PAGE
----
• Stormtrack's forum runs on Xenforo forum software, which will be undergoing a major update the evening of Wednesday, Feb 28th. The site may be down for a period while that update takes place.

SPC outlook policies changed

Several people have commented on today's issuance of a moderate risk on the SWODY3, noting that they have never seen such a thing before. The reason is because it has not been done before. One of the forecasters there who belongs to this forum posted awhile back regarding the changes in outlook guidelines that went into effect this year:

As I understand it,

-a moderate risk/35% zone/significant severe zone can now be issued on the Day 3 outlook

-a high risk can now be issued on the Day 2 outlook, presumably in conjunction with a 45%/sig probability (they have used that probability on the Day 2 before, but only as a moderate risk).

-a Public Severe Weather Outlook will be issued for all moderate risks (provided the upgrade to MDT is issued at or before 1630Z) in addition to all high risks.

Personally, I agree with the introduction of higher probabilities/risk categories for the day 2/ day 3, but I think they should be used only for those situations where there is unusually high confidence of a major severe weather outbreak/long-track strong to violent tornadoes for the period in question. For example, if one is seeing the kind of signals in the models that forecasters were seeing on April 24, 1991 or May 2, 2003, a Day 3 MDT would be in order.

Perhaps one of our SPC insiders could clarify? :)
One of my big wonderings is if there will ever be a time when one is confident enough in a model solution to trust a heightened risk (HIGH on SWODY2 or MDT on SWODY3) for 36-84 hours out. While many high-end severe events are "synoptically-evident", more often than not, there are still mesoscale influences that can make or break a big event. Since numerical models don't really handle mesoscale environments well beyond 24 hours, I wonder how much confidence one can place on a 2-3 day model solution regarding storms which are very much local processes (for tornadic supercells anyways, though derecho/MCS are not as much). It seems that there are troubles verify high risks, NOT because the forecasts are "bad', but because the mesoscale environment that often 'makes or breaks' an event are poorly handled by models beyond 12hrs. The categorical risks have been in the past based partly on the confidence that a given event will unfold. We've all read discussions which mentioned that a further upgrade may be needed if models appear that they will verify. This idea makes sense, since the response by EMs/spotters/media/public for MDT and HIGH risks is sufficient enough to want to ensure that the event will actually play out as expected.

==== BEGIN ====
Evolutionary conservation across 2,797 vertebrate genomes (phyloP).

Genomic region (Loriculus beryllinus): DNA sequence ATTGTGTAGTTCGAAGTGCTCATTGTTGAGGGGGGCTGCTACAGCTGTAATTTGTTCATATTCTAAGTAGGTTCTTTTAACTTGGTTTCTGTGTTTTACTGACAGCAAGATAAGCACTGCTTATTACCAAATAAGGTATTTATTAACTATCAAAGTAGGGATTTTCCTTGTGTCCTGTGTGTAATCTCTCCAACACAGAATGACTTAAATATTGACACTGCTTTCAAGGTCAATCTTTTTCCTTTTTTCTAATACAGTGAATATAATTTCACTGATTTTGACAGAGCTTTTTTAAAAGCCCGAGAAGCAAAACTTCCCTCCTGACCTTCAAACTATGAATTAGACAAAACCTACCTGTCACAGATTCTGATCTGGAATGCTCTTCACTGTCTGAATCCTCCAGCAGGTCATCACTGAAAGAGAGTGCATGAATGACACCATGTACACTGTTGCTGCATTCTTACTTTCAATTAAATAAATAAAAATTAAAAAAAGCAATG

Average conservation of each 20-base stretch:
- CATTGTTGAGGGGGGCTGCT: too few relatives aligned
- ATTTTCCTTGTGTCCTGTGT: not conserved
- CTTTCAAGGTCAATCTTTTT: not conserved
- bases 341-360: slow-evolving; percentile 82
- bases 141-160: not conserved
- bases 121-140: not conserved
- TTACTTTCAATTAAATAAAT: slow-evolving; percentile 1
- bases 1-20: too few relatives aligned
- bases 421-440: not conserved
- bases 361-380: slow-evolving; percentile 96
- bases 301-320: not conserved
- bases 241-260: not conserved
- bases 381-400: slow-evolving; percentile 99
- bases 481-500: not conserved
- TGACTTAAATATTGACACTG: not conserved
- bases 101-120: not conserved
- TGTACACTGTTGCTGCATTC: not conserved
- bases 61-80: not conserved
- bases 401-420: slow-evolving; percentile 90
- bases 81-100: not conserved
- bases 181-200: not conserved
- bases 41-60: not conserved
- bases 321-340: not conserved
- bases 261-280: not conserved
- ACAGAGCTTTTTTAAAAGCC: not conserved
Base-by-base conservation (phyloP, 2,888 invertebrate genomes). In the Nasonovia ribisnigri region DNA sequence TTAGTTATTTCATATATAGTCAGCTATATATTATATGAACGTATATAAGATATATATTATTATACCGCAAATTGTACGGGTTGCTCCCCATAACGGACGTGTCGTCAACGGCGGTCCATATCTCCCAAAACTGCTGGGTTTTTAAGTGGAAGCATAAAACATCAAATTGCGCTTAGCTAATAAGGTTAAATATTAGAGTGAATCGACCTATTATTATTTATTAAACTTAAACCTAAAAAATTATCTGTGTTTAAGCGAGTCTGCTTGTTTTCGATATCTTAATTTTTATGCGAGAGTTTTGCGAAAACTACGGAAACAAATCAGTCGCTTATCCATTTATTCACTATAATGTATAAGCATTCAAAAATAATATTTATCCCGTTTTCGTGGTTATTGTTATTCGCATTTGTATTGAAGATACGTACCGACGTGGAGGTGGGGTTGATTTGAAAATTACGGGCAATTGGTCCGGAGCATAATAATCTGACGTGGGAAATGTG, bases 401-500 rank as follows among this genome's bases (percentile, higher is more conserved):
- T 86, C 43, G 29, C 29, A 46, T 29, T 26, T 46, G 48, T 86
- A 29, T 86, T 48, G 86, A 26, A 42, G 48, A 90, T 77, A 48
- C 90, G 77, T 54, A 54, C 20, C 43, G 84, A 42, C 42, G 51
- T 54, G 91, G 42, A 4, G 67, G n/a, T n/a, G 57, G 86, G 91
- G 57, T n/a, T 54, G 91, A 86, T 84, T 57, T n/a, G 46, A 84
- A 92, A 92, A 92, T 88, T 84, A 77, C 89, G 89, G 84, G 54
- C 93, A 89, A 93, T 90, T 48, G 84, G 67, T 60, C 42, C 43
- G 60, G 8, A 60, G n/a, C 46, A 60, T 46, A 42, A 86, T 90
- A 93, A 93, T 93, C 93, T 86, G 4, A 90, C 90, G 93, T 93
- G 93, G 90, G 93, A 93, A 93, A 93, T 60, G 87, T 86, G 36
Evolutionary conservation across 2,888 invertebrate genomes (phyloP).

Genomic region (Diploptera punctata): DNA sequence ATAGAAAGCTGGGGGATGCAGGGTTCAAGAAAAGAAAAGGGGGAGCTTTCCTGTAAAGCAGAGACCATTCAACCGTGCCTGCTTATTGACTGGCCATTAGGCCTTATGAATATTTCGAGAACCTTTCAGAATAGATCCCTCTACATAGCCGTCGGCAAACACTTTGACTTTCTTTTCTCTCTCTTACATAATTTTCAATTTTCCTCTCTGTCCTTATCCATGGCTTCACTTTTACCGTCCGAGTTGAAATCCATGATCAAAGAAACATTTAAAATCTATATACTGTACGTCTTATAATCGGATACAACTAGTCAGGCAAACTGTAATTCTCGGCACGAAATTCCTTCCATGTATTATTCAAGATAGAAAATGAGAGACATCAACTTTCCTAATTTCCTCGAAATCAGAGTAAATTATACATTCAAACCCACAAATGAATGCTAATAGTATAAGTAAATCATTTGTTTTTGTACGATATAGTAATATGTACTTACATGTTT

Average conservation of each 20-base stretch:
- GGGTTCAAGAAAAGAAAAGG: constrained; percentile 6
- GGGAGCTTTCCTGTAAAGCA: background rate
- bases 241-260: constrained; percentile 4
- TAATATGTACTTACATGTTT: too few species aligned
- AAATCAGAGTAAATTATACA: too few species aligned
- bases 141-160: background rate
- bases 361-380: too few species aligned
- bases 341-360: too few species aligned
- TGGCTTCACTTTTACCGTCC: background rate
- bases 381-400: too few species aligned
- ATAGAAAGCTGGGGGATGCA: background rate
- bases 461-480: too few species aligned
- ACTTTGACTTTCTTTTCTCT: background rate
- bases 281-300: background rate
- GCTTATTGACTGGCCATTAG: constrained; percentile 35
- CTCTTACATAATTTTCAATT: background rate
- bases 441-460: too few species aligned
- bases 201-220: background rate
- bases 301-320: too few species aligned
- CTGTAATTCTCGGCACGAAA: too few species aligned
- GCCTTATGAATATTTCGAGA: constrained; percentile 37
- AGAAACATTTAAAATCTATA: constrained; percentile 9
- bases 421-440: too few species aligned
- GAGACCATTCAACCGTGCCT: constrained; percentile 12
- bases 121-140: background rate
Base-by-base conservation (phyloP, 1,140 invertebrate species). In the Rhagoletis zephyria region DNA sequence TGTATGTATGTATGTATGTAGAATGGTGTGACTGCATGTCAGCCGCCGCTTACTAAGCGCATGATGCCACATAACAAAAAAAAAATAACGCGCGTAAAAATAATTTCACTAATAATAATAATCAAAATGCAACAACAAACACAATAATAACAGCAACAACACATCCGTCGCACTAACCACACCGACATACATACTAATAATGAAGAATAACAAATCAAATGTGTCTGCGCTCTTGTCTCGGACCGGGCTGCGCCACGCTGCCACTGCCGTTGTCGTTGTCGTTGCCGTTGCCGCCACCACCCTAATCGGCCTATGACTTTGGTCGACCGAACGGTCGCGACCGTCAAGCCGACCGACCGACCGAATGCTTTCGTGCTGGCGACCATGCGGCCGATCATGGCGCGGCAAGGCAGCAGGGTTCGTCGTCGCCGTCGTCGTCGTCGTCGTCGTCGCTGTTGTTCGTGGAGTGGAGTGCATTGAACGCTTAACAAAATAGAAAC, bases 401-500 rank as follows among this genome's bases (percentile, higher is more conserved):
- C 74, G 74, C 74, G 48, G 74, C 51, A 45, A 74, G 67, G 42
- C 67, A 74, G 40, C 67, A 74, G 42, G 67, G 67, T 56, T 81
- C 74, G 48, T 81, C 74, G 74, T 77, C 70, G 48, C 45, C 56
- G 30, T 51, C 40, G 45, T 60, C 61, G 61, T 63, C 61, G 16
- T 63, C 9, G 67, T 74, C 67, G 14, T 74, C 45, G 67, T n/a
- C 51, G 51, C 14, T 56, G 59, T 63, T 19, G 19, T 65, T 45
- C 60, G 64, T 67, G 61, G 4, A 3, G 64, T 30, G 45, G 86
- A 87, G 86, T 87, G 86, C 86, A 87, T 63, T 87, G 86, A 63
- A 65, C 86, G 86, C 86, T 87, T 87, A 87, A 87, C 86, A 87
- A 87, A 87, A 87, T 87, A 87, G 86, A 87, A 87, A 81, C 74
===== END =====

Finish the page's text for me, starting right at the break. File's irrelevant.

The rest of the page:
I'm not a huge fa nof lowering the MDT criteria, and I'm not a huge fan of the changing of PSWOs for MDTs now. LOL Then again, I haven't really heard the reasons behind the changes, and I certainly assume that there are very valid reasons. We've already have numerous PSWOs this year, and I don't even read them anymore. I can't imagine that the response from chasers/spotters/EMs/media/etc to PSWOs is the same this year compared to years past... I think the SPC has, in the past, issued 0-3 PSWOs a year, and we've seen how many already this year? They are no longer "you better do absolutely everything you can to pay attn to the weather today" type of products as they have been in years past owing to their rarity. If it's a matter of the public wanting an idea that a more signficant severe threat is forecast, and they don't understand the convective outlooks, I'd think that they'd be better off reading the Hazardous Weather Outlooks issued by their respective NWSFO, as they are already geared for the public, than lowering the MDT/PWSO threasholds.

I remember back in the late 90s, the SPC was experimenting with two different products -- one product focused on how widespread the severe activity was expected to be (isolated, scattered, widespread, etc), and the other produce focused on the magnitude of severe activity expected (marginal, significant, extreme, etc). It seems that the probability graphics have replaced these, and they seem to be effective at conveying not only whether a high-end (hatched) event is expected and how widespread the activity is expected (2, 5, 15, 25, 35, 45%), but also what "type" of severe activity is expected (hail, wind, tornado).
Not specific 2-3 days out

The Day 2 Convective Outlook map shows probabilities that some sort of severe weather will take place, but it does not show exactly what is expected. Severe thunderstorms without large hail or tornadoes are severe enough to warrant elevated risk.

Of course, the forecast text may well expect tornadoes:

Yes, and look what happened.... a big "dud" of an event - to use the wording from an AMA discussion after Friday's bust.

The SPC usually does a good job.... but three days out is a reach.